Tuesday, April 21, 2015
|My Poppa playing for my daughter long ago|
I should be doing laundry and packing for tomorrow’s early flight to Michigan. At least I should be planning what to launder and pack.
My Michigan family says that spring has sprung. I hear it in their voices.
So I picture spring as I remember it: tender baby leaves, spongy fragrant earth, soft fuzzy buds, daffodils, forsythia, lilac, the sweet smell of newness and hope...) Sneakers, light jackets and T-shirts.
But a check of the forecast says that my Michigan family is delirious. Their beastly winter has left them untrustworthy in their relief, unreliable.
Or, it might be my recollection of spring that’s faulty. Maybe spring has always had frozen strands of winter woven through it. Maybe those last wintery bits are essential for making the springy parts even sweeter. So, sweaters still? Scarves and gloves?
But I’m not packing yet: I’m bracing.
A trip home is no longer an easy thing. My father will still be dead when I get there. In fact, he’ll be considerably more dead there than he is here, especially when he won’t wrestle up from his chair to greet me at the door.
And my mom will not have recovered from the cruel process of aging. She used to say it was like a sinking ship, one thing after another goes overboard. Short term memory, names, hearing...
She doesn’t say that anymore.
But the things I need to brace for are the things I can’t brace for, the things I don’t see coming, until they’ve mowed me flat. Like a couple weeks ago when I blithely attended a classical music concert.
You’d think I would have suspected that my first time hearing an orchestra tune up on a darkened stage would be tough. After a life-time of my dad's concerts, it seems stunningly stupid of me not to have anticipated the pain.
But there it is. The things we see coming, and the things we don’t. How do you pack for such a trip?
Thursday, April 9, 2015
We think of writers working on novels, articles, Pulitzer acceptance speeches and shopping lists, when in reality the bulk of a writer’s writing time is spent in the careful composition of the rarely discussed Nag-o-Gram™. Perhaps the time has come to examine this secret, slightly shameful, yet utterly professional art form.
We all know roommate / family-member nagging, which is essentially reminding someone who if they --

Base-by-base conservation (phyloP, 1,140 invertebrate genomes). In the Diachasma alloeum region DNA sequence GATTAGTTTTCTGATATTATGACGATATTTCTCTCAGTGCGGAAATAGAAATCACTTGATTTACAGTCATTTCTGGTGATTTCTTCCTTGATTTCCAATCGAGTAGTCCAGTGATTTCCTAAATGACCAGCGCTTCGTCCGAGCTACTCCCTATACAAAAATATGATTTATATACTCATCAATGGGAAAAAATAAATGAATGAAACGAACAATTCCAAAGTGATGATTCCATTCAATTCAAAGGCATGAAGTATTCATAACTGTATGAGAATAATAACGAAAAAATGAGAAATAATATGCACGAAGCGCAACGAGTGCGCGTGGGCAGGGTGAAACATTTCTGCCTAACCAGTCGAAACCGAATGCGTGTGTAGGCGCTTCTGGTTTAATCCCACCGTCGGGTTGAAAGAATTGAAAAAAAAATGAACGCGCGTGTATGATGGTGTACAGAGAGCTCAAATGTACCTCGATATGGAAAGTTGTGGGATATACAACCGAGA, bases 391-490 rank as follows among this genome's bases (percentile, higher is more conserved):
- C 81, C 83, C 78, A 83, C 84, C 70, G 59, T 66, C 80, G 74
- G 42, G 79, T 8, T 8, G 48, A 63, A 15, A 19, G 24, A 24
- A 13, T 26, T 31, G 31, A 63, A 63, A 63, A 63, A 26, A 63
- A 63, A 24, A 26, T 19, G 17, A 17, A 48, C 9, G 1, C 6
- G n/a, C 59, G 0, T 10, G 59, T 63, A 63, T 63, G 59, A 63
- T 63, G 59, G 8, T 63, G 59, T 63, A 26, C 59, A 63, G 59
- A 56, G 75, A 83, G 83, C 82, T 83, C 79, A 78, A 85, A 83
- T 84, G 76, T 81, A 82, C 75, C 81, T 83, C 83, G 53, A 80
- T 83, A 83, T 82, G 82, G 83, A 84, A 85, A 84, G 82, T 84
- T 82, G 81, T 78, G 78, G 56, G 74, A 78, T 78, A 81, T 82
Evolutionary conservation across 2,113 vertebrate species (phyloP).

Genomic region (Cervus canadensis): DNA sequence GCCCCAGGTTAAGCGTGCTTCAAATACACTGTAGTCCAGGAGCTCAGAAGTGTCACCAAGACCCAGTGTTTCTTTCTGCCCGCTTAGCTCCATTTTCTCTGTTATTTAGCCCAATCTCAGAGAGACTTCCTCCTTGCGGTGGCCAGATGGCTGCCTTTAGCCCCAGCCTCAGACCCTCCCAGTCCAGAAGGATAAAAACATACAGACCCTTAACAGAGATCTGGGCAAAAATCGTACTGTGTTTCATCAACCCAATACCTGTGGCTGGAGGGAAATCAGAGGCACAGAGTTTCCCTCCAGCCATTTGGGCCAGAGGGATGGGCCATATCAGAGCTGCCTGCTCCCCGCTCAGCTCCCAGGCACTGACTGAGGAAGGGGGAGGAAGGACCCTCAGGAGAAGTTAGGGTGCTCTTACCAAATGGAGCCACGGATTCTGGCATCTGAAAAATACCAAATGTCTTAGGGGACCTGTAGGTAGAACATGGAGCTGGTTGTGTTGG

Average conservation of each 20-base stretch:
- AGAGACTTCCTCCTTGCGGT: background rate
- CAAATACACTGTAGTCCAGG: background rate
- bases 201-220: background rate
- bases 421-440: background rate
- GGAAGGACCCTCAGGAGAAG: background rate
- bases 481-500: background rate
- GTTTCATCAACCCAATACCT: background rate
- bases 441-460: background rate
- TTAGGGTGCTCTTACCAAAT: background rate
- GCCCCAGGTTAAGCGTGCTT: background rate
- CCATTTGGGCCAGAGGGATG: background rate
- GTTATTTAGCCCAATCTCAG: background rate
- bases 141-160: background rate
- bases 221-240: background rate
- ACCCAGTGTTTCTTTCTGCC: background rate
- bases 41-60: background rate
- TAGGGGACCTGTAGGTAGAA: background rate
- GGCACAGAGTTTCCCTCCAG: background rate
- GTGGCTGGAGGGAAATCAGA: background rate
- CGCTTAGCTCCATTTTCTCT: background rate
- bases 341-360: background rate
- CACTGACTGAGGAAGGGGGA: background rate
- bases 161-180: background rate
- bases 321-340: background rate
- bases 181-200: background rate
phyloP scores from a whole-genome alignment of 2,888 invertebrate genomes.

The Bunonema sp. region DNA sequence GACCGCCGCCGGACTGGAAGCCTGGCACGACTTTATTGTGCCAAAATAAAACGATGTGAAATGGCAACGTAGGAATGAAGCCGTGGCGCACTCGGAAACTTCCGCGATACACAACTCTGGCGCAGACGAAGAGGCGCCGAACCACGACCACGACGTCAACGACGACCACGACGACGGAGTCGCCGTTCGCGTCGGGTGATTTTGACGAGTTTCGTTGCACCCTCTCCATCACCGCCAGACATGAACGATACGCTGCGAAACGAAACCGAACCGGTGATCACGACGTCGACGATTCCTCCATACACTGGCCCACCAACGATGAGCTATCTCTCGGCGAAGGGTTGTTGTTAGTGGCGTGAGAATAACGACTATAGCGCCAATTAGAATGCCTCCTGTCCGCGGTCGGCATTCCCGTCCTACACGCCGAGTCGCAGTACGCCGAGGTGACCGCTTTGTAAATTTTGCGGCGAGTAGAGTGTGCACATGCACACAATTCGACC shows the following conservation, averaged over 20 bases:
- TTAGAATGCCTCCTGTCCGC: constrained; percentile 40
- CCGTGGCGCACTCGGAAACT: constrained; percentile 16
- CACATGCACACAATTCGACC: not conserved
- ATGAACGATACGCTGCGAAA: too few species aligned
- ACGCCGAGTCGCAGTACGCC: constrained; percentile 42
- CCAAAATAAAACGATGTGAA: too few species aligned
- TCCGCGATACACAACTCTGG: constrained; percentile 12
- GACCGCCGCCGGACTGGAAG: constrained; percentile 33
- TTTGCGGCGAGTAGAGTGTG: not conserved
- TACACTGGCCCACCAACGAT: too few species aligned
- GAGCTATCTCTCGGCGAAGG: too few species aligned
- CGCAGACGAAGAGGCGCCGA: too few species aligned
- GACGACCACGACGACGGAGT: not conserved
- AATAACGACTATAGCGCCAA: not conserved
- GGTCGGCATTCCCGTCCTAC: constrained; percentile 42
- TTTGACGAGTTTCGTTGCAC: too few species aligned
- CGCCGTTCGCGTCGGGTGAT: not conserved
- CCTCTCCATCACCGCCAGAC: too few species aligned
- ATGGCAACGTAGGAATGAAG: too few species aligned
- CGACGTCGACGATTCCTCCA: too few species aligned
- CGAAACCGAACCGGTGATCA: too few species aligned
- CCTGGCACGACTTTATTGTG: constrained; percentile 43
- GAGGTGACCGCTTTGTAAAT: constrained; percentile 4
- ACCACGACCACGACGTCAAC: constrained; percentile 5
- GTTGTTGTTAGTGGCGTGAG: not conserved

1. Really loved you.
2. Really cared about your wishes.
3. Had been paying the least bit of attention, or,
4. Weren’t lazy-assed turds --
Would not need reminding.
Professional nagging, however, can not be articulated satisfactorily by sighing, eye-rolling, or even whining. Nor can the writer pen a pithy, anonymous, passive-aggressive note to attach to the laundry hamper or empty milk carton.
No. If the person who requires nagging holds the writer's precarious career in the palm of her hand, the writer can’t just dash off the petulant, ‘When are you going to read my fucking manuscript all ready? Isn’t that your god-damn job?’ and expect a productive reply.
No matter how many times the agent or editor or publicist has failed to come through as promised, the writer can't afford to scold or demand. The writer's task is to remain likable, non-critical, entertaining, grateful, publishable -- in essence F-U-N to work with.
Thus, the writer can spend days crafting the offhand, friendly, reminder that she has been waiting, unable to blink or swallow since last Tuesday.
And if the initial nag-o-gram garners no response, the second one poses double the challenge to the writer's skills. How many times can she pretend to be asking after the health of the editor's cat?
And the third in a series of nags? Fourth? Straining the writer’s wits and tricks.
No wonder some agents and editors posthumously publish their writers' correspondences. They are probably the most desperate, delicately wrought and inventive work of the writer's career.
Surely those in power see through the writers' wily attempts.
Maybe they get together and have a good laugh, comparing them.
“HA! Here’s a good one!” they say. “It’s the sick kitty again!!!”